That is why I turned to some technical terms in this piece. I realied they could be a bit offputting. And I also reallize I may be using them imperfectly. These are things I only know about from my own reading, not having studied any of itin college or whatever. I pick up such words as they seem useful and I try to grasp their meaning. There is one word I used that I felt less confident in using in this context was ‘affordance’. I was wondering if these socially constructed artifacts can, once social constructivism has created the expected behavioral-identity patterns, be treated as affordances. A natural affordance is how a squirrel doesn’t see a tree but simply a way up. The squirrel doesn’t need to understand abstract treeness nor have any complex notion of object constancy.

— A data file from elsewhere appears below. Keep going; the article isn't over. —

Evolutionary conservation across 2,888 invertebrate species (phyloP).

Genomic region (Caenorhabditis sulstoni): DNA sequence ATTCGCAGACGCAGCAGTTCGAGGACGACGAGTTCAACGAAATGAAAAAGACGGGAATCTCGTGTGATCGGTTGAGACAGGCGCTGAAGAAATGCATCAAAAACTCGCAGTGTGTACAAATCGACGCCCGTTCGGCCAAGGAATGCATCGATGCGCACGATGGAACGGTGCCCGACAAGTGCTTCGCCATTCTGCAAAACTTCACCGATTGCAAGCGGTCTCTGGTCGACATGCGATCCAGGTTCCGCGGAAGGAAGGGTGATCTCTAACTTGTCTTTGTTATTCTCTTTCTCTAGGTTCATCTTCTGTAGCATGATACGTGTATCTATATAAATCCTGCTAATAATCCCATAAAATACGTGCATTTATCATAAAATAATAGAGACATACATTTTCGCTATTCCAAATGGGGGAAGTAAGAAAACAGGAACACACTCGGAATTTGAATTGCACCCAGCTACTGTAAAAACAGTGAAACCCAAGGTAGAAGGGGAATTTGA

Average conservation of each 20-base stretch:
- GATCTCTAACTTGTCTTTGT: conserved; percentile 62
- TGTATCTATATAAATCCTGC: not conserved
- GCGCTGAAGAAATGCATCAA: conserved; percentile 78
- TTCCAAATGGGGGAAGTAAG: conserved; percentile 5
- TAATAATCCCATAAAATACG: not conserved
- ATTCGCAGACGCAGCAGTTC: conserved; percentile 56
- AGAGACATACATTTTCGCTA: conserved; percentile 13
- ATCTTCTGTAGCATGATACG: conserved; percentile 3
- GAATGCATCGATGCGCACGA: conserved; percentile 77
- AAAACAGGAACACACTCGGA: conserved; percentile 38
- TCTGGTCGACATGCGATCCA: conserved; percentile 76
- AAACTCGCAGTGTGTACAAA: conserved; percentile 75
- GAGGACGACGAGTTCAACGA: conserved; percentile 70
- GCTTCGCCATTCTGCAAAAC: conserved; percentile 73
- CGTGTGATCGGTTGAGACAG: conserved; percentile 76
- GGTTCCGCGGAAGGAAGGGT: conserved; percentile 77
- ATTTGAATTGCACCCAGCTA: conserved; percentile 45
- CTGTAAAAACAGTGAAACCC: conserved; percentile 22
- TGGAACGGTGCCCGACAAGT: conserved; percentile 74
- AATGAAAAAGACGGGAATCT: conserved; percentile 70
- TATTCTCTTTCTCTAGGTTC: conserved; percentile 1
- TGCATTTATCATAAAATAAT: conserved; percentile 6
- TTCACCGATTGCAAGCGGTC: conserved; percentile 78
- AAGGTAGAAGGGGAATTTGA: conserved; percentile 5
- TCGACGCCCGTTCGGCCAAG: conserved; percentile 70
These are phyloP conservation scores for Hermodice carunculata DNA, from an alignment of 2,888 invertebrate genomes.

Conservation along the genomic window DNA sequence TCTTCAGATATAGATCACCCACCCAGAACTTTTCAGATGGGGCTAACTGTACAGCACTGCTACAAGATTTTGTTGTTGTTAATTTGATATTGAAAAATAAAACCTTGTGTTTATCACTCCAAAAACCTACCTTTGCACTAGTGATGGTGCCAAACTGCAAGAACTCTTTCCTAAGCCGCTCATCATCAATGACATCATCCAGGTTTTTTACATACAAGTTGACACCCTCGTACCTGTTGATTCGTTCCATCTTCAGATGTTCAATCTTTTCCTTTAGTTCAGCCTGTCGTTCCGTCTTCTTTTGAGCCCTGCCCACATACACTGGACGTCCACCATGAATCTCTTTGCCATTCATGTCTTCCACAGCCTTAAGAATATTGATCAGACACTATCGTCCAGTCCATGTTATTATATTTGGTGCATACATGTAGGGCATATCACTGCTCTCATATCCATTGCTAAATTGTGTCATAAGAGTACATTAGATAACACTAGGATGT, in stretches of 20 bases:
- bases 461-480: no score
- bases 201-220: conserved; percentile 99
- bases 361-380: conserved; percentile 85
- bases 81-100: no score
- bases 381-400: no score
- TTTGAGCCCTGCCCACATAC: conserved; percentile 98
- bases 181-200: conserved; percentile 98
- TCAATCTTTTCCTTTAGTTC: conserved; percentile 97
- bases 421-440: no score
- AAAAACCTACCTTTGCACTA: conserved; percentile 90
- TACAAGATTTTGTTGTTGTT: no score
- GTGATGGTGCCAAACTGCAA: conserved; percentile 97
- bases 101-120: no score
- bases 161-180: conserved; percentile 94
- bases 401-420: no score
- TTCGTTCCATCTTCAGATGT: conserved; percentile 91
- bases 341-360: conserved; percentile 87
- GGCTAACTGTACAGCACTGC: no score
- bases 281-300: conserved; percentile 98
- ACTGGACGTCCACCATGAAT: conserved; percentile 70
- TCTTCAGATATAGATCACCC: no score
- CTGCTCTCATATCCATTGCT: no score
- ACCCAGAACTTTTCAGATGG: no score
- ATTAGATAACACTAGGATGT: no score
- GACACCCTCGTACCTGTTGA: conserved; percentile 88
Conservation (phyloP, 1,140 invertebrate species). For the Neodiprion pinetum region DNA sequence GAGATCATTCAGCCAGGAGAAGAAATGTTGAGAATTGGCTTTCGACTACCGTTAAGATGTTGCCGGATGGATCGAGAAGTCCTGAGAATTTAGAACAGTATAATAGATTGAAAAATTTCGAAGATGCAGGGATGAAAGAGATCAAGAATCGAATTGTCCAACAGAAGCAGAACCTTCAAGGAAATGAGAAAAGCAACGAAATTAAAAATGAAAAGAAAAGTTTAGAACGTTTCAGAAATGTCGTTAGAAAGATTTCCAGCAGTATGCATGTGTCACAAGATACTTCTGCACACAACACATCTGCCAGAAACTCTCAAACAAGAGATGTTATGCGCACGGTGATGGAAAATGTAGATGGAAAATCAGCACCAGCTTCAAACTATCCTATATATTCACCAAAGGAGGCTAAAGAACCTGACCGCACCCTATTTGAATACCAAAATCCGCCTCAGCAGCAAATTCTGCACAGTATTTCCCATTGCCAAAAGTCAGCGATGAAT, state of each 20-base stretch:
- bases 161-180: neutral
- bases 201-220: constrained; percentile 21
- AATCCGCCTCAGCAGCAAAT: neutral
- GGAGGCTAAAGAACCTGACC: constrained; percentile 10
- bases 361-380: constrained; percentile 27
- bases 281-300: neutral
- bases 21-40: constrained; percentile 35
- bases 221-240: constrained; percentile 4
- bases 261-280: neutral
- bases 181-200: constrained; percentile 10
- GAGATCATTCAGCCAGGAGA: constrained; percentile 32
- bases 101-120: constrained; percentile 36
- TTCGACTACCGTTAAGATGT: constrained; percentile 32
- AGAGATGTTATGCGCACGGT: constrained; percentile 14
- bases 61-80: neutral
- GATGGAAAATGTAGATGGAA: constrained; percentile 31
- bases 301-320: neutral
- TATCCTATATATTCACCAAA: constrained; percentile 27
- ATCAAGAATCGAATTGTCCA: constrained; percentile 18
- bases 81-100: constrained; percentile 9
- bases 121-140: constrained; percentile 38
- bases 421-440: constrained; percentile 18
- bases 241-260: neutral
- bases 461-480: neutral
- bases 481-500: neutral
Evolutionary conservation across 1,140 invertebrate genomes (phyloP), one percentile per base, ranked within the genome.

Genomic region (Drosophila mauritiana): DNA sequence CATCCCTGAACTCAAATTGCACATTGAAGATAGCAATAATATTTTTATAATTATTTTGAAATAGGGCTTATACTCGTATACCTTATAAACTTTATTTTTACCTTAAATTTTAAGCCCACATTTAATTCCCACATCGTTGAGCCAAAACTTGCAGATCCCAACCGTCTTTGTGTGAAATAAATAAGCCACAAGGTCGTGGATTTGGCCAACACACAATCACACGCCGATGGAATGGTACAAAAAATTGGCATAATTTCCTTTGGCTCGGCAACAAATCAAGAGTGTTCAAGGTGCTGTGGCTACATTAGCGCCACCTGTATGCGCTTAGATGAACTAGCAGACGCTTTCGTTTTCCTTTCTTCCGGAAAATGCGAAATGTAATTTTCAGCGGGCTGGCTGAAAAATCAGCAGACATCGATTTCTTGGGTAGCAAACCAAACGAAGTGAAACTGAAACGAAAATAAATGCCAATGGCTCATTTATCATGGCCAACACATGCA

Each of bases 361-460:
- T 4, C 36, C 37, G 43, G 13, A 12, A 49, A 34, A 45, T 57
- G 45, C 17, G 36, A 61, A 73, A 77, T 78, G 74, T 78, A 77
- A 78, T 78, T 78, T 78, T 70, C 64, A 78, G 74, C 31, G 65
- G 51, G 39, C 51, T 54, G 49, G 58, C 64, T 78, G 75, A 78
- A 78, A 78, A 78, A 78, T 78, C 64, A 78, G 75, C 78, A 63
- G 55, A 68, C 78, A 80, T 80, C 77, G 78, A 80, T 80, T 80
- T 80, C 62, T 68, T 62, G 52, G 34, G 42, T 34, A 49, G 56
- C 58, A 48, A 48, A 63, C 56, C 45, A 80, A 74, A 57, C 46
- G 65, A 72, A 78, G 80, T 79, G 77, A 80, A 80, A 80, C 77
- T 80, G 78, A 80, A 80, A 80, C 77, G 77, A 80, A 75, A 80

But artificial things can be affordances as well. We humans rarely see the door handles we grab and the doors we walk through. All we perceive is a way out. This seems to speak to the automatic behavior of consciousness that Jaynes and others talk about. The extension of that thought is what if entire structured environments can act like affordances. Think of the planned out network of streets, sidewalks, etc. We rarely see these things as we use them for we are so focused on simply getting somewhere and paying attention to everything else around us. The interesting part to consider is every time we drive down a street and walk down a sidewalk, the pattern of behavior becomes a pattern of thought that we carry with us and carry over into other activities.